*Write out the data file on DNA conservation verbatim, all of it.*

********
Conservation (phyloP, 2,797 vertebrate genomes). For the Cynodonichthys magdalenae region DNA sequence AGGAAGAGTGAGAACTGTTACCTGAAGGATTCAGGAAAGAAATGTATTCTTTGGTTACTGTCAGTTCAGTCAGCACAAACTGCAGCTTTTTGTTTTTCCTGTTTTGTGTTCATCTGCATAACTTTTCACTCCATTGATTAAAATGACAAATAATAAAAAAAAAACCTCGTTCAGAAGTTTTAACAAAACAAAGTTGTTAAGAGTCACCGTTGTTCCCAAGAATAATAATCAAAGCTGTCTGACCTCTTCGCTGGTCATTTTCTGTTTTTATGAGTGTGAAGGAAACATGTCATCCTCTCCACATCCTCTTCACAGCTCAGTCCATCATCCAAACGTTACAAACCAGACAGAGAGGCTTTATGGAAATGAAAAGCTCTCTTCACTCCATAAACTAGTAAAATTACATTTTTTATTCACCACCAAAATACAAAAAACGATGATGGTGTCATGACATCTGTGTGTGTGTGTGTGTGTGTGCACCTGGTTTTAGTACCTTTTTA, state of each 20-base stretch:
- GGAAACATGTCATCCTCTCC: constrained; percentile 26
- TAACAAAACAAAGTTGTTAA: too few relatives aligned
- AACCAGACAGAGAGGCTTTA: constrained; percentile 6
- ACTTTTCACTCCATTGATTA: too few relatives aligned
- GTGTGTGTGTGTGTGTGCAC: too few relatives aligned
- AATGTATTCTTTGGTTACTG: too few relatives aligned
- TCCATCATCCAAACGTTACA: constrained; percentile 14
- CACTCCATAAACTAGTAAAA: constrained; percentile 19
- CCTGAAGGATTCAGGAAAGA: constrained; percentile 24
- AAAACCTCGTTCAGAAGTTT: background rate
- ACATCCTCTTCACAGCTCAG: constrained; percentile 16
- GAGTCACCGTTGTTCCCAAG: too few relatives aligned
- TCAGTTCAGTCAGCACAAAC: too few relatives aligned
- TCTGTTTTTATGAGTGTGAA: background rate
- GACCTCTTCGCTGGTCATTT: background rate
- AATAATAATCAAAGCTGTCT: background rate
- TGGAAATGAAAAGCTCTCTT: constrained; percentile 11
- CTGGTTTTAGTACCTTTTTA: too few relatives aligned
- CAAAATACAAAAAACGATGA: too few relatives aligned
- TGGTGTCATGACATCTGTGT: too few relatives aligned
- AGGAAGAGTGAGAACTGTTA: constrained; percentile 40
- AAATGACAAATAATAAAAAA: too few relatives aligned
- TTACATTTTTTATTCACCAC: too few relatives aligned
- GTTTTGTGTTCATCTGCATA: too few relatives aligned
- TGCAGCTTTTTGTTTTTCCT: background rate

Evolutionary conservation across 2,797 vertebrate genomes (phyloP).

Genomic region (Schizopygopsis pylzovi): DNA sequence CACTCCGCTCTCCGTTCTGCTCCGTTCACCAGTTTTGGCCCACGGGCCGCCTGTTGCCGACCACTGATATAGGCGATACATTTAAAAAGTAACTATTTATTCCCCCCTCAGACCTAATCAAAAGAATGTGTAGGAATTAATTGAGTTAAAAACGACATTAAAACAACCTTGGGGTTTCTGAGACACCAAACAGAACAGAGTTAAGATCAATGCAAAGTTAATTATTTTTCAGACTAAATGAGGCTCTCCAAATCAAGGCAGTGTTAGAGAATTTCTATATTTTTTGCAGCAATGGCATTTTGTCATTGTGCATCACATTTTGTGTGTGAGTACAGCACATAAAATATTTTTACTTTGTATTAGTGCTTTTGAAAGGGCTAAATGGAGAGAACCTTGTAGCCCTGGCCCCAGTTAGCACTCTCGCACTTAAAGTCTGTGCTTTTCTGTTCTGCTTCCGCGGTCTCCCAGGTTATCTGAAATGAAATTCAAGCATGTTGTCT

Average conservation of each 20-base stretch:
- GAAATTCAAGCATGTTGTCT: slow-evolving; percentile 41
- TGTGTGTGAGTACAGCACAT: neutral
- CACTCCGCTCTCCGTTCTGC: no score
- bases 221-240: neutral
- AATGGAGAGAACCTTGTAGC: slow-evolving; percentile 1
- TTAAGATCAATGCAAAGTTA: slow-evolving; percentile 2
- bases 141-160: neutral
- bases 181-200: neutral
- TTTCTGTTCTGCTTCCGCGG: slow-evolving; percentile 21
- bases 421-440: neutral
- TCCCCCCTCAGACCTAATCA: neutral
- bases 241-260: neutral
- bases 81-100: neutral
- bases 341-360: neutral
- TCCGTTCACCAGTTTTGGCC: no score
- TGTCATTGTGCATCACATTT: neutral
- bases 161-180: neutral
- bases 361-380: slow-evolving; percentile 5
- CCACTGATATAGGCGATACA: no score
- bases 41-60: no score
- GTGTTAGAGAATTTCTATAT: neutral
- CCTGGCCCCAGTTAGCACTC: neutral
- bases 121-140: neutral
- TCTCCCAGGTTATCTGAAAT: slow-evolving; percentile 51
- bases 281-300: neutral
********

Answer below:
Conservation (phyloP, 2,797 vertebrate genomes). For the Cynodonichthys magdalenae region DNA sequence AGGAAGAGTGAGAACTGTTACCTGAAGGATTCAGGAAAGAAATGTATTCTTTGGTTACTGTCAGTTCAGTCAGCACAAACTGCAGCTTTTTGTTTTTCCTGTTTTGTGTTCATCTGCATAACTTTTCACTCCATTGATTAAAATGACAAATAATAAAAAAAAAACCTCGTTCAGAAGTTTTAACAAAACAAAGTTGTTAAGAGTCACCGTTGTTCCCAAGAATAATAATCAAAGCTGTCTGACCTCTTCGCTGGTCATTTTCTGTTTTTATGAGTGTGAAGGAAACATGTCATCCTCTCCACATCCTCTTCACAGCTCAGTCCATCATCCAAACGTTACAAACCAGACAGAGAGGCTTTATGGAAATGAAAAGCTCTCTTCACTCCATAAACTAGTAAAATTACATTTTTTATTCACCACCAAAATACAAAAAACGATGATGGTGTCATGACATCTGTGTGTGTGTGTGTGTGTGTGCACCTGGTTTTAGTACCTTTTTA, state of each 20-base stretch:
- GGAAACATGTCATCCTCTCC: constrained; percentile 26
- TAACAAAACAAAGTTGTTAA: too few relatives aligned
- AACCAGACAGAGAGGCTTTA: constrained; percentile 6
- ACTTTTCACTCCATTGATTA: too few relatives aligned
- GTGTGTGTGTGTGTGTGCAC: too few relatives aligned
- AATGTATTCTTTGGTTACTG: too few relatives aligned
- TCCATCATCCAAACGTTACA: constrained; percentile 14
- CACTCCATAAACTAGTAAAA: constrained; percentile 19
- CCTGAAGGATTCAGGAAAGA: constrained; percentile 24
- AAAACCTCGTTCAGAAGTTT: background rate
- ACATCCTCTTCACAGCTCAG: constrained; percentile 16
- GAGTCACCGTTGTTCCCAAG: too few relatives aligned
- TCAGTTCAGTCAGCACAAAC: too few relatives aligned
- TCTGTTTTTATGAGTGTGAA: background rate
- GACCTCTTCGCTGGTCATTT: background rate
- AATAATAATCAAAGCTGTCT: background rate
- TGGAAATGAAAAGCTCTCTT: constrained; percentile 11
- CTGGTTTTAGTACCTTTTTA: too few relatives aligned
- CAAAATACAAAAAACGATGA: too few relatives aligned
- TGGTGTCATGACATCTGTGT: too few relatives aligned
- AGGAAGAGTGAGAACTGTTA: constrained; percentile 40
- AAATGACAAATAATAAAAAA: too few relatives aligned
- TTACATTTTTTATTCACCAC: too few relatives aligned
- GTTTTGTGTTCATCTGCATA: too few relatives aligned
- TGCAGCTTTTTGTTTTTCCT: background rate

Evolutionary conservation across 2,797 vertebrate genomes (phyloP).

Genomic region (Schizopygopsis pylzovi): DNA sequence CACTCCGCTCTCCGTTCTGCTCCGTTCACCAGTTTTGGCCCACGGGCCGCCTGTTGCCGACCACTGATATAGGCGATACATTTAAAAAGTAACTATTTATTCCCCCCTCAGACCTAATCAAAAGAATGTGTAGGAATTAATTGAGTTAAAAACGACATTAAAACAACCTTGGGGTTTCTGAGACACCAAACAGAACAGAGTTAAGATCAATGCAAAGTTAATTATTTTTCAGACTAAATGAGGCTCTCCAAATCAAGGCAGTGTTAGAGAATTTCTATATTTTTTGCAGCAATGGCATTTTGTCATTGTGCATCACATTTTGTGTGTGAGTACAGCACATAAAATATTTTTACTTTGTATTAGTGCTTTTGAAAGGGCTAAATGGAGAGAACCTTGTAGCCCTGGCCCCAGTTAGCACTCTCGCACTTAAAGTCTGTGCTTTTCTGTTCTGCTTCCGCGGTCTCCCAGGTTATCTGAAATGAAATTCAAGCATGTTGTCT

Average conservation of each 20-base stretch:
- GAAATTCAAGCATGTTGTCT: slow-evolving; percentile 41
- TGTGTGTGAGTACAGCACAT: neutral
- CACTCCGCTCTCCGTTCTGC: no score
- bases 221-240: neutral
- AATGGAGAGAACCTTGTAGC: slow-evolving; percentile 1
- TTAAGATCAATGCAAAGTTA: slow-evolving; percentile 2
- bases 141-160: neutral
- bases 181-200: neutral
- TTTCTGTTCTGCTTCCGCGG: slow-evolving; percentile 21
- bases 421-440: neutral
- TCCCCCCTCAGACCTAATCA: neutral
- bases 241-260: neutral
- bases 81-100: neutral
- bases 341-360: neutral
- TCCGTTCACCAGTTTTGGCC: no score
- TGTCATTGTGCATCACATTT: neutral
- bases 161-180: neutral
- bases 361-380: slow-evolving; percentile 5
- CCACTGATATAGGCGATACA: no score
- bases 41-60: no score
- GTGTTAGAGAATTTCTATAT: neutral
- CCTGGCCCCAGTTAGCACTC: neutral
- bases 121-140: neutral
- TCTCCCAGGTTATCTGAAAT: slow-evolving; percentile 51
- bases 281-300: neutral